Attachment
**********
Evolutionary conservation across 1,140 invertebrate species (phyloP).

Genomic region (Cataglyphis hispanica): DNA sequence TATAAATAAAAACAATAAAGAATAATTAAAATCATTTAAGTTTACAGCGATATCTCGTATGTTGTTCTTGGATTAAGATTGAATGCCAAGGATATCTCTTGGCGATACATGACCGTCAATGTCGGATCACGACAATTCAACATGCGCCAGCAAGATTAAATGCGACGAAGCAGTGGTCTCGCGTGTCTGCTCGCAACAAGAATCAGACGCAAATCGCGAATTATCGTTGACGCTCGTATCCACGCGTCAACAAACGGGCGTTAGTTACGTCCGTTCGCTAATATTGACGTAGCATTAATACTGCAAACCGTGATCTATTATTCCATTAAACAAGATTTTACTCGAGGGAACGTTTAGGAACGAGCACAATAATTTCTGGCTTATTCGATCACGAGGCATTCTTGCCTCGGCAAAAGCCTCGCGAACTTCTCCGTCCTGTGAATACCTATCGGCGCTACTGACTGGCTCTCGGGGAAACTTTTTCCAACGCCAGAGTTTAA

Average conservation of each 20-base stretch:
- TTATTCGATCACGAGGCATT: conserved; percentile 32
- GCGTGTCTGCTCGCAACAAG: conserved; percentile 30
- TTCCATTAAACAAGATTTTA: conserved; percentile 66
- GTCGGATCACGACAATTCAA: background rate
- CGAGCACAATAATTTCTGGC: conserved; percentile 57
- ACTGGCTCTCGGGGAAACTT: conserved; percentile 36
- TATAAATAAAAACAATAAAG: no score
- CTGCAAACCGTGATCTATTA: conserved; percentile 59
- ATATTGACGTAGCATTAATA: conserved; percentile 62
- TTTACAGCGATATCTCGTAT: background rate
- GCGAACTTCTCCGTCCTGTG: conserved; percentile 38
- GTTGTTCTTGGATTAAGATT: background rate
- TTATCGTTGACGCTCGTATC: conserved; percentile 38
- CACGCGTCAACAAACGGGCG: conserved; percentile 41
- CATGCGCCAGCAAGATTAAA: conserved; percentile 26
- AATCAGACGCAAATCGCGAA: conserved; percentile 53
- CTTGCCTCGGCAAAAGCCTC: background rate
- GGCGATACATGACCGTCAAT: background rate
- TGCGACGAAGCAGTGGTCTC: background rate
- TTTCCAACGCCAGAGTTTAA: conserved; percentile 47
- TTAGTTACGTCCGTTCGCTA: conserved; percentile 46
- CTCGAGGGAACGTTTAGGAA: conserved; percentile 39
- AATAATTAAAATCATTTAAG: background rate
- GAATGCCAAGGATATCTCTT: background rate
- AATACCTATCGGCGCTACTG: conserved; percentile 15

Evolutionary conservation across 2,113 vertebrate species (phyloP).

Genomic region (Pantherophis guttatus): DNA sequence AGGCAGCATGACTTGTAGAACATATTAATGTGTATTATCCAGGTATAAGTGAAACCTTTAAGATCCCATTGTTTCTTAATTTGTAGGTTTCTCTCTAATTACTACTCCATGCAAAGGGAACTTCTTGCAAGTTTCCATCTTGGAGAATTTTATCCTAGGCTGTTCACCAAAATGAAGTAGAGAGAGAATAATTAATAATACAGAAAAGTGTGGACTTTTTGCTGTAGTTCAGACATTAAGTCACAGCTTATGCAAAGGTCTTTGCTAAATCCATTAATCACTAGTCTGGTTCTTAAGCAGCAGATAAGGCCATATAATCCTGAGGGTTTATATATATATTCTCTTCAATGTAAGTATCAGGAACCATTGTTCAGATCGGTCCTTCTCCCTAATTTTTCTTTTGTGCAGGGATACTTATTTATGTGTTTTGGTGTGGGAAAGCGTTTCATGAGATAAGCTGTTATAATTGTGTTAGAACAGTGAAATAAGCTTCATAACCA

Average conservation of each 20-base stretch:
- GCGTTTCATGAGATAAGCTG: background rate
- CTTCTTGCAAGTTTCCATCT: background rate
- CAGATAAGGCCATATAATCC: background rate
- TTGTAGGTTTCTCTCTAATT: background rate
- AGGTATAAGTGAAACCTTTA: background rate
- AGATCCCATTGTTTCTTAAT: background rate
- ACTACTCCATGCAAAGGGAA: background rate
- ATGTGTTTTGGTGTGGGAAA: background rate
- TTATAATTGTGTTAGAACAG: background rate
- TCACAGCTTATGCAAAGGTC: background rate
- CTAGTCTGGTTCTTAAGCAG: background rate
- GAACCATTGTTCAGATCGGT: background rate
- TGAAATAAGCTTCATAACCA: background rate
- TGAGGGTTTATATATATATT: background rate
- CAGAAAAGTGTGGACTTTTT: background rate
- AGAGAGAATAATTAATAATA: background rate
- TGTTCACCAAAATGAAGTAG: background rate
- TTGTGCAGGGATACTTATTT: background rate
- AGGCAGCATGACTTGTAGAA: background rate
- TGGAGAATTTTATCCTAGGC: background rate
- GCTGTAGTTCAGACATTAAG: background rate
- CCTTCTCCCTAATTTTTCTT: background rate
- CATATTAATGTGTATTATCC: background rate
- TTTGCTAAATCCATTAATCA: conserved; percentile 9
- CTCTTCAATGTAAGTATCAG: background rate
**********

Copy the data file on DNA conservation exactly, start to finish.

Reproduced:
Evolutionary conservation across 1,140 invertebrate species (phyloP).

Genomic region (Cataglyphis hispanica): DNA sequence TATAAATAAAAACAATAAAGAATAATTAAAATCATTTAAGTTTACAGCGATATCTCGTATGTTGTTCTTGGATTAAGATTGAATGCCAAGGATATCTCTTGGCGATACATGACCGTCAATGTCGGATCACGACAATTCAACATGCGCCAGCAAGATTAAATGCGACGAAGCAGTGGTCTCGCGTGTCTGCTCGCAACAAGAATCAGACGCAAATCGCGAATTATCGTTGACGCTCGTATCCACGCGTCAACAAACGGGCGTTAGTTACGTCCGTTCGCTAATATTGACGTAGCATTAATACTGCAAACCGTGATCTATTATTCCATTAAACAAGATTTTACTCGAGGGAACGTTTAGGAACGAGCACAATAATTTCTGGCTTATTCGATCACGAGGCATTCTTGCCTCGGCAAAAGCCTCGCGAACTTCTCCGTCCTGTGAATACCTATCGGCGCTACTGACTGGCTCTCGGGGAAACTTTTTCCAACGCCAGAGTTTAA

Average conservation of each 20-base stretch:
- TTATTCGATCACGAGGCATT: conserved; percentile 32
- GCGTGTCTGCTCGCAACAAG: conserved; percentile 30
- TTCCATTAAACAAGATTTTA: conserved; percentile 66
- GTCGGATCACGACAATTCAA: background rate
- CGAGCACAATAATTTCTGGC: conserved; percentile 57
- ACTGGCTCTCGGGGAAACTT: conserved; percentile 36
- TATAAATAAAAACAATAAAG: no score
- CTGCAAACCGTGATCTATTA: conserved; percentile 59
- ATATTGACGTAGCATTAATA: conserved; percentile 62
- TTTACAGCGATATCTCGTAT: background rate
- GCGAACTTCTCCGTCCTGTG: conserved; percentile 38
- GTTGTTCTTGGATTAAGATT: background rate
- TTATCGTTGACGCTCGTATC: conserved; percentile 38
- CACGCGTCAACAAACGGGCG: conserved; percentile 41
- CATGCGCCAGCAAGATTAAA: conserved; percentile 26
- AATCAGACGCAAATCGCGAA: conserved; percentile 53
- CTTGCCTCGGCAAAAGCCTC: background rate
- GGCGATACATGACCGTCAAT: background rate
- TGCGACGAAGCAGTGGTCTC: background rate
- TTTCCAACGCCAGAGTTTAA: conserved; percentile 47
- TTAGTTACGTCCGTTCGCTA: conserved; percentile 46
- CTCGAGGGAACGTTTAGGAA: conserved; percentile 39
- AATAATTAAAATCATTTAAG: background rate
- GAATGCCAAGGATATCTCTT: background rate
- AATACCTATCGGCGCTACTG: conserved; percentile 15

Evolutionary conservation across 2,113 vertebrate species (phyloP).

Genomic region (Pantherophis guttatus): DNA sequence AGGCAGCATGACTTGTAGAACATATTAATGTGTATTATCCAGGTATAAGTGAAACCTTTAAGATCCCATTGTTTCTTAATTTGTAGGTTTCTCTCTAATTACTACTCCATGCAAAGGGAACTTCTTGCAAGTTTCCATCTTGGAGAATTTTATCCTAGGCTGTTCACCAAAATGAAGTAGAGAGAGAATAATTAATAATACAGAAAAGTGTGGACTTTTTGCTGTAGTTCAGACATTAAGTCACAGCTTATGCAAAGGTCTTTGCTAAATCCATTAATCACTAGTCTGGTTCTTAAGCAGCAGATAAGGCCATATAATCCTGAGGGTTTATATATATATTCTCTTCAATGTAAGTATCAGGAACCATTGTTCAGATCGGTCCTTCTCCCTAATTTTTCTTTTGTGCAGGGATACTTATTTATGTGTTTTGGTGTGGGAAAGCGTTTCATGAGATAAGCTGTTATAATTGTGTTAGAACAGTGAAATAAGCTTCATAACCA

Average conservation of each 20-base stretch:
- GCGTTTCATGAGATAAGCTG: background rate
- CTTCTTGCAAGTTTCCATCT: background rate
- CAGATAAGGCCATATAATCC: background rate
- TTGTAGGTTTCTCTCTAATT: background rate
- AGGTATAAGTGAAACCTTTA: background rate
- AGATCCCATTGTTTCTTAAT: background rate
- ACTACTCCATGCAAAGGGAA: background rate
- ATGTGTTTTGGTGTGGGAAA: background rate
- TTATAATTGTGTTAGAACAG: background rate
- TCACAGCTTATGCAAAGGTC: background rate
- CTAGTCTGGTTCTTAAGCAG: background rate
- GAACCATTGTTCAGATCGGT: background rate
- TGAAATAAGCTTCATAACCA: background rate
- TGAGGGTTTATATATATATT: background rate
- CAGAAAAGTGTGGACTTTTT: background rate
- AGAGAGAATAATTAATAATA: background rate
- TGTTCACCAAAATGAAGTAG: background rate
- TTGTGCAGGGATACTTATTT: background rate
- AGGCAGCATGACTTGTAGAA: background rate
- TGGAGAATTTTATCCTAGGC: background rate
- GCTGTAGTTCAGACATTAAG: background rate
- CCTTCTCCCTAATTTTTCTT: background rate
- CATATTAATGTGTATTATCC: background rate
- TTTGCTAAATCCATTAATCA: conserved; percentile 9
- CTCTTCAATGTAAGTATCAG: background rate